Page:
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Elections in Colombia: a divided center clears the way for a presidential duel between left and right

Four months before the presidential elections in Colombia, the right and the left are heading for a new duel before the division of the center forces that precipitated the slam of the French-Colombian Íngrid Betancourt.

On Saturday, Betancourt moved away from the already battered Centro Esperanzaan alliance of moderates that will elect their candidate at the polls on March 13.

Twenty years after her kidnapping at the hands of the dissolved FARC guerrillas (2002-2008), the former congresswoman supported and then marginalized herself from that coalition claiming that it is complacent with “corruption”.

At the same time, the 60-year-old politician announced that she will run for the presidency on behalf of her small Oxygen Green party.

Problems

Betancourt’s departure from the coalition “is another episode of the many that have occurred” in the center that denote “some fragility, some internal injuries, little coordination and coherence,” Yann Basset, professor of Political Science at the Universidad del Rosario, told AFP.

“With the aggravating circumstance that this time the coalition’s commitment to the fight against corruption and bad political practices, which are precisely its main flags, is being questioned,” he adds.

A march in favor of Gustavo Petro, in Bogotá. AFP Photo

In the 2018 elections, the right and the left went to the second round defeating a very divided center.

“The center is in a very precarious situation and is even more disjointed than four years ago (…) it is a very heterogeneous coalition, it is very unclear what they represent“, explained Felipe Botero, professor of Political Science at the Universidad de Los Andes.

Colombia is preparing for an intense electoral calendar. Legislative will be held on March 13 on a par with the partisan elections from which the candidates to succeed the conservative president Iván Duque will emerge, who by law will not be able to stand for re-election.

The first round will be held on May 29. If no candidate obtains more than 50% of the votes, there will be a ballot on June 19.

better left

The leftist and former guerrilla Gustavo Petro is leading in the polls in a country historically governed by the right.

“The division of the center favors Petro who has done a good job” in the campaign, while “the right has the problem that the presidency (of Duque) pulls them down,” says analyst Botero.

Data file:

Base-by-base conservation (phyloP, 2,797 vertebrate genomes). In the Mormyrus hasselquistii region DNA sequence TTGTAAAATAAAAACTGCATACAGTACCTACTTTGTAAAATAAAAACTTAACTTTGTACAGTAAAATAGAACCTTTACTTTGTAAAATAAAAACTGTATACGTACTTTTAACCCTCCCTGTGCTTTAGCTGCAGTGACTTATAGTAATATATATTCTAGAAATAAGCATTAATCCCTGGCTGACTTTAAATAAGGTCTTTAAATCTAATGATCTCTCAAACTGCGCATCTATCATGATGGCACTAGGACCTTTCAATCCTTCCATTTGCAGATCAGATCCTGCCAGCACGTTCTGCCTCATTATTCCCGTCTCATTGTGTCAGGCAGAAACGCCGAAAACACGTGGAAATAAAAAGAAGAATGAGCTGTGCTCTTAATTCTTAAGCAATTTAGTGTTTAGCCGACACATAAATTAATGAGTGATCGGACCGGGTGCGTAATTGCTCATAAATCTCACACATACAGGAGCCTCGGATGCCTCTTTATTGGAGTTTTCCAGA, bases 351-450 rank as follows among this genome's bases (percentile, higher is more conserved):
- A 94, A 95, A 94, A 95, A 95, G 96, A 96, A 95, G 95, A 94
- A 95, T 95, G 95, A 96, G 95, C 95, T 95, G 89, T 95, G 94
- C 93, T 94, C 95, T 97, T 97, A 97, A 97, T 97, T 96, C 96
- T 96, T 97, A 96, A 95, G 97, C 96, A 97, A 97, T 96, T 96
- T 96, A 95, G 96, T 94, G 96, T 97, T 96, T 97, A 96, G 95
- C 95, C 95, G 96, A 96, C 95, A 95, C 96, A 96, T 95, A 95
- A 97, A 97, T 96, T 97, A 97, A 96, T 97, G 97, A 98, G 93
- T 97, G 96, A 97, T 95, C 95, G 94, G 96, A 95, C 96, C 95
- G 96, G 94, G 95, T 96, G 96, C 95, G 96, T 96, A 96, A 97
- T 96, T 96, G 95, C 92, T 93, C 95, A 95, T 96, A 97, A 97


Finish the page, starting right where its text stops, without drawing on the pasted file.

With popularity in red, Duke could hardly transfer support to Óscar Iván Zuluagacandidate of the Democratic Center, the ruling right-wing party founded by former President Álvaro Uribe.

The exmandatario is the most influential politician of this century and although he is entangled with justice for a case of witness tampering, no one considers him politically dead.

Iván Duque has a very bad image and it is difficult for his support to add votes.  Photo Bloomberg

Iván Duque has a very bad image and it is difficult for his support to add votes. Photo Bloomberg

Uribe could endorse his support for one of the other candidates who, except for Petro, are to a greater or lesser degree similar to his ideas in case Zuluaga – who already lost in the 2014 ballot – fails at the polls.

Added to this is the “paradox of the center”Bassett points out. “Most Colombians define themselves as central (…) But curiously, central candidates do not do very well in the polls,” she adds.

The conflict that for more than half a century faced guerrillas, paramilitaries, drug traffickers and state agents was at the center of the Colombian electoral debate.

After the signing of the peace agreement with the Revolutionary Armed Forces of Colombia (FARC) in 2016, New concerns surfaced among voters.

The crisis caused by the pandemic stripped one of the most unequal countries in the world. Hundreds of thousands of people poured into the streets last year in rejection of the government and to demand a more supportive State in the face of the increase in poverty, which in 2020 hit 42.5% of the 50 million inhabitants, according to available statistics.

In this context, a center united around a single candidate was emerging as an alternative in a country polarized since the peace pact.

Although Betancourt is relegated in the polls, her abrupt departure deprived that tendency of “a female candidate who in 1998 had been the most voted for Congress” and what he meant by “her kidnapping and seeking reconciliation”said Patricia Muñoz, professor of Political Science at Javerina University.

However, “what the center has lacked is not different from what the country lacks: capacity for dialogue, consensus,” he pointed out.

AFP Agency

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